Oxenfree II: Lost Signals, the sequel to the supernatural thriller Oxenfree, will launch on Netflix, Nintendo Switch, PlayStation 4, PS5, and Steam on July 12. The game was developed by Night School Studio, a game studio that Netflix acquired in 2021. Night School Studio originally planned to release Oxenfree II: Lost Signals in 2022, but pushed the release date back to 2023.
“Set five years after the events of the first game, which continues to be celebrated for its compelling storytelling, relatable characters, and captivating art style, Oxenfree II: Missed Signals will take players on a gripping narrative adventure featuring a new cast of characters and an original story,” Netflix teased in a press release.
The game follows the story of Riley Poverly, an environmental researcher who returns to her hometown of Camena to investigate the unnaturally occurring radio frequency signals that cause disturbances in electronic equipment.
At launch, Oxenfree II: Missed Signals will feature a localized interface and subtitle support for Arabic, Chinese (Simplified), Chinese (Traditional), Croatian, Czech, Danish, Dutch, English, Finnish, French, German, Greek, Hebrew, Hindi, Hungarian, Indonesian, Italian, Japanese, Korean, Malay, Norwegian Bokmål, Polish, Portuguese – Brazil, Portuguese, Romanian, Spanish, Spanish – Spain, Swedish, Turkish, Ukrainian and Vietnamese.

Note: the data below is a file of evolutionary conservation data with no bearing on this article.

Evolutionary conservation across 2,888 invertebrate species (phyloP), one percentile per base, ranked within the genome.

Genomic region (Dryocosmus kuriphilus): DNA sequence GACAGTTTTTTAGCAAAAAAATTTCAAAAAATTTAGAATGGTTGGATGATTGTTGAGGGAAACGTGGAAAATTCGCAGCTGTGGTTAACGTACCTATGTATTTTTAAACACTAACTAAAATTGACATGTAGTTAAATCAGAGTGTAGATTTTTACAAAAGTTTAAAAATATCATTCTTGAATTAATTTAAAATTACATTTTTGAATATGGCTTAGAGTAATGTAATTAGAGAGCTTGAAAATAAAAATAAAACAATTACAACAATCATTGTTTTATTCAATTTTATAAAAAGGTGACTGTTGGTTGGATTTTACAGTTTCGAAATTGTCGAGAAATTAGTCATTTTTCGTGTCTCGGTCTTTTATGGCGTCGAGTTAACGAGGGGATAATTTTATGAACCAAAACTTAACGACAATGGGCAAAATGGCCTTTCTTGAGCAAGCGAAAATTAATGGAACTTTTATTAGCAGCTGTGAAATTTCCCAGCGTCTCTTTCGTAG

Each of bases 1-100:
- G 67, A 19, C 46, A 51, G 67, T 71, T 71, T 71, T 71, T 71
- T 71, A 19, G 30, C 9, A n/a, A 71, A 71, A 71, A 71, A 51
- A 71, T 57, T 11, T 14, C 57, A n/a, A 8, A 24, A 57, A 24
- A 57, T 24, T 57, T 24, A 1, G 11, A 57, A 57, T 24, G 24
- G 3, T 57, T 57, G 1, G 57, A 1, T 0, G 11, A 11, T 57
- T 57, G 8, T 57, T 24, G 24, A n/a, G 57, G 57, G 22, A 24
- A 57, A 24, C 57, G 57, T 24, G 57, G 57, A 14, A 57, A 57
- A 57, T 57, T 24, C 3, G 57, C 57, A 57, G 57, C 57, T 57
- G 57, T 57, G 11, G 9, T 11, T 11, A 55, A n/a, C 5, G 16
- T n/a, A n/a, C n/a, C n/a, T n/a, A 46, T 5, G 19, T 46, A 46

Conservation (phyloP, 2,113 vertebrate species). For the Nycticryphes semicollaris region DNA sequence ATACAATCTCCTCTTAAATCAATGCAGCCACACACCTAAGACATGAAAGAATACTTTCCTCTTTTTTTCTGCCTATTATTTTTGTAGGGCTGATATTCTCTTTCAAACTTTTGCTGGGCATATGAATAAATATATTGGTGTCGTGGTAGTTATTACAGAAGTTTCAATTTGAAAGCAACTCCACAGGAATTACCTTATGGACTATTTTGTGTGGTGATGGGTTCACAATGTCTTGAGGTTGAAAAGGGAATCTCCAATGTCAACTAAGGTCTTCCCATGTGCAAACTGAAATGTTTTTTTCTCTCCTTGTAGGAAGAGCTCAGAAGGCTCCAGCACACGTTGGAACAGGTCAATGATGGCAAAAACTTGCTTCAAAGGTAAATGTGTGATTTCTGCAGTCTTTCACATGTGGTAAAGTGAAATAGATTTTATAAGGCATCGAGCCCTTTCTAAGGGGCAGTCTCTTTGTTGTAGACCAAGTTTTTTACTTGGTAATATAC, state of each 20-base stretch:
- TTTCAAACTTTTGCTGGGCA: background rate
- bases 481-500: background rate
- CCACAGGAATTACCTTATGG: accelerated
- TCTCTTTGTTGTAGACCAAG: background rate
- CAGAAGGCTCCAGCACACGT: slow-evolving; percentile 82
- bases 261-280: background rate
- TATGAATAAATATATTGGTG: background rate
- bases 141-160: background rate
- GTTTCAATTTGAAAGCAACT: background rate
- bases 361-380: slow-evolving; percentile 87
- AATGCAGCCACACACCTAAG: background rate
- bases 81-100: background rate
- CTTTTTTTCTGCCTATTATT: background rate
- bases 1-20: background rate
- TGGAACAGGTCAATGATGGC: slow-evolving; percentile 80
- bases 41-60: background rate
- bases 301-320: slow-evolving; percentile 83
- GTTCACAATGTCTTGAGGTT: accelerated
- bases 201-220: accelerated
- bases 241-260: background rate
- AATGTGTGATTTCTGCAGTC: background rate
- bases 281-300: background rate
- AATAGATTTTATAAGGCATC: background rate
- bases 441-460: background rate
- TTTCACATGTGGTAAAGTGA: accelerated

Night School Studio was the first game studio Netflix acquired. Since then, the streaming giant has acquired several other studios, including Spry Fox, Next Games, and Boss Fight Entertainment. Netflix also opened a new game studio in Southern California and established an in-house game studio based in Helsinki, Finland, led by game development studio Zynga Helsinki co-founder and CEO Marko Lastikka.
Today’s announcement comes as Netflix recently revealed that it has 40 games scheduled for release this year and has 70 in development with its partners. The streaming service also has 16 games currently being developed by its in-house game studios.
Netflix released games in November 2021 and has released 55 titles since then. Netflix’s vice president of external games, Leanne Loombe, told reporters during a briefing last month that the company is primarily focused on mobile devices, but is working on its own cloud streaming technology, as revealed by the Netflix Vice President of Gaming Mike Verdu at TechCrunch Disrupt last October.